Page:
Originally published at: Visiting an Apple Store: The Value of In-Person Impressions - TidBITS
Adam Engst made his first visit to an Apple Store since before the start of the pandemic and came away with some changed opinions after getting a chance to lay his hands on some recent (and not-so-recent) products. Online ordering is great, but can’t provide the full picture.
Originally published at: Visiting an Apple Store: The Value of In-Person Impressions - TidBITS
The last time I visited an Apple Store, just before the pandemic, I did not find it particularly welcoming. It was more like a ‘customer factory - get their order done and politely get them out the door.’ In particular, actual browsing seemed to be discouraged and no one seemed to be interested in answering browser questions.
We have no Apple Stores in Ireland, one supplier iSelect, is about the best place to do what you suggest, something needed when a major purchase is planned. But their supplies are unpredictable, only effective if you prebook. Which kinda defeats the joy of shopping on a store.
I bought an Ultra with the Alpine loop from the Apple Store online when it came out. (The nearest Apple Store to us is almost 2 hours away in Lancaster.). I really like the way the watch looks compared to the series 7 I traded in for the Ultra. I’m not that fond of the Alpine loop, but it came in blaze orange so I got that one. The band is not that hard to get used to, but I’m sure I’ll eventually replace it with the infinitely adjustable sports band that my series 7 came with. As usual I have no interest in using it for activities; I have Garmin devices for that. The action button for now turns on flashlight mode until Overcast allows me to use it to bring Overcast forward. No watch is good for cycling, for which I use an Edge 830. The cross country skiing profile in Workout is pathetic, the one in the 3rd party Workoutdoors app looks pretty good, but I’m going to use my Fenix 5+ as usual for skiing. (For one thing, I know the Fenix will work properly worn outside my outer layer.)
Here in the UK, I’ve had a number of positive experiences in Apple stores in London - I’ve used two. Impossibly young (it seems to me) men and women take one’s needs and concerns seriously, and quite often suggested a cheaper solution than the online browsing experience had led me to. I’ve mentioned elsewhere that I’ve been helping a friend replace his old iMac, and I had no hesitation in suggesting he go to his local store (Bath). I look forward to hearing how it goes - if there’s anything surprising, positive or negative, I’ll report back.
I have a white one and like it, but…
It more than doubles the weight of the iPad Air 4th generation (459 to 1,073 grams on my postage scale). It also more than doubles the thickness.
When it was a year old, the “skin” started cracking at the flex joint behind the iPad. Sure, that’s a repetitive stress region, but it’s a $300 accessory and it should last longer.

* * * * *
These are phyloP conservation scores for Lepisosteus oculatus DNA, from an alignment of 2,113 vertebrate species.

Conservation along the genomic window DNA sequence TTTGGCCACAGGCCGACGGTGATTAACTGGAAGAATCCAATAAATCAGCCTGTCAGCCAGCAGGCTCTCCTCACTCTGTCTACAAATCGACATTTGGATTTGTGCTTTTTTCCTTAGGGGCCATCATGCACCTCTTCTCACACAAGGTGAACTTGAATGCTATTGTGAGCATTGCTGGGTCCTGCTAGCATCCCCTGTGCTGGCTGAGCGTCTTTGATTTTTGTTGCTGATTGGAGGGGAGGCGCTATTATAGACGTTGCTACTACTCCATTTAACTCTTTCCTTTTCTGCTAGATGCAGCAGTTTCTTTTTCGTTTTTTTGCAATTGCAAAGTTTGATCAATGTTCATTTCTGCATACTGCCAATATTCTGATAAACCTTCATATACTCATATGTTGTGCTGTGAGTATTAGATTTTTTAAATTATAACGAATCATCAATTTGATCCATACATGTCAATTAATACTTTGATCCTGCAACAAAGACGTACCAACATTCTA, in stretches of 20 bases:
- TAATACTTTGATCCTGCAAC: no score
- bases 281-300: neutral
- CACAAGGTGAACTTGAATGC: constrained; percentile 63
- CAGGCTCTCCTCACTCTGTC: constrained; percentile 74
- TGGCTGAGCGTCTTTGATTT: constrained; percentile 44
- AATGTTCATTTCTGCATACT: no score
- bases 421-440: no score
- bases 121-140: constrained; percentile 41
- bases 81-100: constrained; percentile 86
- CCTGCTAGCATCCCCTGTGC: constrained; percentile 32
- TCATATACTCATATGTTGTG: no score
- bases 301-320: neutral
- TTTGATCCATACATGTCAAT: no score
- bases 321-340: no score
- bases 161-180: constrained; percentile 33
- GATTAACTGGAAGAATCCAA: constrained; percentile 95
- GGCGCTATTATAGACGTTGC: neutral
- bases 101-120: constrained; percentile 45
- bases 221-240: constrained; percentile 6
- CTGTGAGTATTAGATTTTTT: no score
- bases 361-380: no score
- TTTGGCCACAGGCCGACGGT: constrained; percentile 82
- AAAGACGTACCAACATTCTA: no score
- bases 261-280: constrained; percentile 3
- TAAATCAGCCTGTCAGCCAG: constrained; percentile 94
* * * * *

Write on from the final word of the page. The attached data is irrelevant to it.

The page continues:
The keyboard illuminates (if the ambient light is low enough), but it doesn’t illuminate enough if the ambient light is just dark enough to make the keyboard backlight come on. For example, if I’m using the iPad in the car while in the garage, it can be dark enough that the keyboard illuminates but it isn’t bright enough to be useful.
I am curious why you bought the Ultra if not for the activities. Isn’t that the whole point of it? Everything else it does can be done with a regular, much cheaper watch, right?
I have black Magic Keyboard for use with my 11" Pro and I love it. It’s a great case when I want to take it somewhere; I can easily remove it from keyboard via the magnets and doesn’t require a plastic frame (like my logitech keyboard I had for my old 12.9" iPad); the trackpad is surprisingly useful for text editing (a game-changer for me). Best of all, the keyboard frees up space on the tiny 11" screen as I don’t need the on-screen keyboard (which uses up half the display and makes writing/editing a pain).
I basically use it as a stand and leave the iPad connected to it all the time. That is a little heavier, but for my use that doesn’t matter – 90% of the time I’m using it as a laptop in my lap or as a consumption device where the “floating” stand is great. If I need to use the iPad by itself that’s trivial to do with the magnetic connection. I haven’t had any hinge fraying, but since I rarely fold it up (only when I travel with it), it shouldn’t be too big of an issue.
I had a similar experience with the M1 iMacs. I saw them on the website and thought they looked nice enough, but it wasn’t until I saw them in person that I thought, “I want one of these.”
Looks like there is one up in Belfast, if you don’t want to go across the Irish Sea. Maybe make a day trip to it, fondle the hardware, then go home to place an order.
I love going to the store. Nothing like hands on.
Haha. You should visit my store. I’m 72 and I have a coworker who is 73. I love working in my store. The impossibly young folks treat me with great respect and we get along famously. I love my part time retirement job.
Just two comments:
The Apple Watch Ultra indeed comes with three band options but it can take any 44/45mm Apple Watch band. I’ve fitted mine with the metal band I got with my series 6 stainless steel watch and it both looks great and feels great.
The M1 MBP can drive not only two but three 6K external displays. I have successfully installed a 6K XDR and two 5K (LG) displays and it works like a charm. Only drawback is placement of all that screen real-estate on the desk and creating a smooth mouse transition from one display to another.